Robert Frost and Edward Thomas met in a bookshop in London in 1913. During the next four years, the two writers—Frost, an unknown poet who had sold his farm in New Hampshire in order to take his family to England for one last gamble on poetry and Thomas, a sad literary journalist—formed the most important friendship between poets since that of Wordsworth and Coleridge. Their friendship only ended with Thomas' death in Arras, France, a casualty of the First World War. The story of Edward Thomas' turn to poetry, in fact, has been dominated by the account of Robert Frost's injunction: to break his existing prose into lines, bringing his musical cadence and his direct speaking voice into conversation with formal prosody. Thomas himself had already championed Frost's own early work: These poems are revolutionary because they lack the exaggeration of rhetoric.... Their language is free from the poetical words and forms that are the chief material of the secondary poets. The metre avoids not only old fashioned pomp and sweetness, but the later fashion also of discord and fuss. In fact the medium is common speech.... Mr. Frost has, in fact, gone back, as Whitman and as Wordsworth went back, through the paraphernalia of poetry into poetry once again.This book presents for the first time the full record, arranged chronologically, of what the poets wrote to, for, and about one another—their letters, poems, and Thomas' review of Frost's first two books. They reveal a warmth and charm that give us the key to the relationship between Frost and Thomas.
  • What a psychic link across the Pond, across the ages, across the vale of death ...

  • Too few Americans know that Frost had his first success as a poet in England, and that the English poet and literary journalist Edward Thomas contributed to that success.
    Frost called Thomas "the only brother I ever had." The two had many things in common, and they formed a close friendship from their first meeting in October 1913 until Thomas was killed in battle in France in April 1917. They took long walks together while Frost was living in Gloucestershire in 1914, and both wrote poems about this--Frost's "Iris by Night" and Thomas's "The sun used to shine."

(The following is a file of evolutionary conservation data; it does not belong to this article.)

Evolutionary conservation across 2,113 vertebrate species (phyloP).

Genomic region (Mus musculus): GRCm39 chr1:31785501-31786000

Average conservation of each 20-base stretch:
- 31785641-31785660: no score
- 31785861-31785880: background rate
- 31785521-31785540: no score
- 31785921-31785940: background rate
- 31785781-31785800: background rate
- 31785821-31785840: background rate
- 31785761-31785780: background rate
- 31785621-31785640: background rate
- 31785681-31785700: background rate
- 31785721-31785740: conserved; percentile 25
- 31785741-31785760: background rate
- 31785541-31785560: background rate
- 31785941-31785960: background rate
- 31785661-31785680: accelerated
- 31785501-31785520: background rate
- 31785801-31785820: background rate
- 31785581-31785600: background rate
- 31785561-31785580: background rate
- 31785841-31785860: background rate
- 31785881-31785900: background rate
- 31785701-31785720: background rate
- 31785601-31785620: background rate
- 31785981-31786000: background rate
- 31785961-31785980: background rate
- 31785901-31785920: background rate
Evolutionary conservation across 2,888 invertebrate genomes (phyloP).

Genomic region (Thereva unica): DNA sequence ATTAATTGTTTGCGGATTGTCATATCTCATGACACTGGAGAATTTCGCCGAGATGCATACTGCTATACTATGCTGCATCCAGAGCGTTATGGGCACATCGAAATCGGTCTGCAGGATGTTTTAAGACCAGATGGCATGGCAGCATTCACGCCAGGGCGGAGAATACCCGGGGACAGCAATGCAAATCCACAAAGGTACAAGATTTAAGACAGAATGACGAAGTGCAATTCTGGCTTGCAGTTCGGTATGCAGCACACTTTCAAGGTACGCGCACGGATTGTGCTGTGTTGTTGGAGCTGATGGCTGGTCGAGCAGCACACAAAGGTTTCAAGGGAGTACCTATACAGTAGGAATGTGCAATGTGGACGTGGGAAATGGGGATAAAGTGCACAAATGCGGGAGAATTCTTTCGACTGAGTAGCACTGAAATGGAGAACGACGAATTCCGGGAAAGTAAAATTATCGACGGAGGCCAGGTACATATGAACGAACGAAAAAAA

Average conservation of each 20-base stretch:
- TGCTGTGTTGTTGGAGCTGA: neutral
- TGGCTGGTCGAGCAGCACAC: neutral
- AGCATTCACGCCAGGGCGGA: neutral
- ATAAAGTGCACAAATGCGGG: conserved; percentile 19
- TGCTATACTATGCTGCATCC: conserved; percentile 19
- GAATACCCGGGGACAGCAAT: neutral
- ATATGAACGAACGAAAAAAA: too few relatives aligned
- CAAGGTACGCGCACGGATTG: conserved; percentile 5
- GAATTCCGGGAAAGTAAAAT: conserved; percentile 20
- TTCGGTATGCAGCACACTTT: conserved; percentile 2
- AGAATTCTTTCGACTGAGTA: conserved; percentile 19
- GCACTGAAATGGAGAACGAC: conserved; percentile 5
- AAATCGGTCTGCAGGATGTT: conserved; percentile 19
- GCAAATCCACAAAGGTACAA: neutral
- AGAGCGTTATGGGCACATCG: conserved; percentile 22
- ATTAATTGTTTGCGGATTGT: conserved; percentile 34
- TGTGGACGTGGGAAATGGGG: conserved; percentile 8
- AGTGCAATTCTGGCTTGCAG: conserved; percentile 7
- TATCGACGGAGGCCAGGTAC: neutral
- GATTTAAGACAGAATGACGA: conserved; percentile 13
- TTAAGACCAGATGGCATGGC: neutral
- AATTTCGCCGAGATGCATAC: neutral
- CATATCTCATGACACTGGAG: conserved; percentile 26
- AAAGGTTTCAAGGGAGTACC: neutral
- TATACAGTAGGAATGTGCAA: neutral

Thomas helped Frost refine his theories of "the sound of sense" and wrote reviews praising his second book, North of Boston. Frost prompted Thomas to discover his own poetic talent, and Thomas wrote over 140 poems in about two years, some of which--like "I Remember Adlestrop"--were loved and learned by generations of English schoolchildren.
    So this assembly of the surviving correspondence between the two offers readers some insight into the nature of the friendship, but holds disappointments as well. The editor, Matthew Spencer, offers no explanation for the surprising six-to-one imbalance of the letters in favor of Thomas, though available sources, including some in his bibliography, indicate that Thomas burned most of his correspondence before going to France. Nor does he provide an index, though the letters contain numerous references to well-known writers of the time. Spencer does outline the circumstances that led Frost to England, but he skips over the publication of Frost's first book, A Boy's Will. His account of Thomas's years of freelancing under a cloud of depression and the brief flourishing of his friendship with Frost may be a useful review for readers already acquainted with the story, but will hardly help newcomers understand the fragmented version of it in the letters.
    Michael Hofmann's Foreword and Christopher Ricks's Afterword might have provided helpful insight into the friendship, but these two writers choose instead to ride their own hobby-horses. Hofmann takes off on a weird psychosexual interpretation of the friendship, and Ricks entertains himself with a series of rhapsodies on the theme of Anglo-American rivalry, all the while noting that it doesn't apply to Frost and Thomas!
    There are much better sources for understanding the Frost-Thomas friendship, including Edward Thomas: The Last Four Years by Eleanor Farjeon and "The Only Begetter," a chapter in John Evangelist Walsh's Into My Own.

  • This was a touching and beautiful story about friendship told through letters and accounts. It shed some light on the writings of these two men and how their bond and mutual admiration helped shape them as great poets. Highly recommend this read!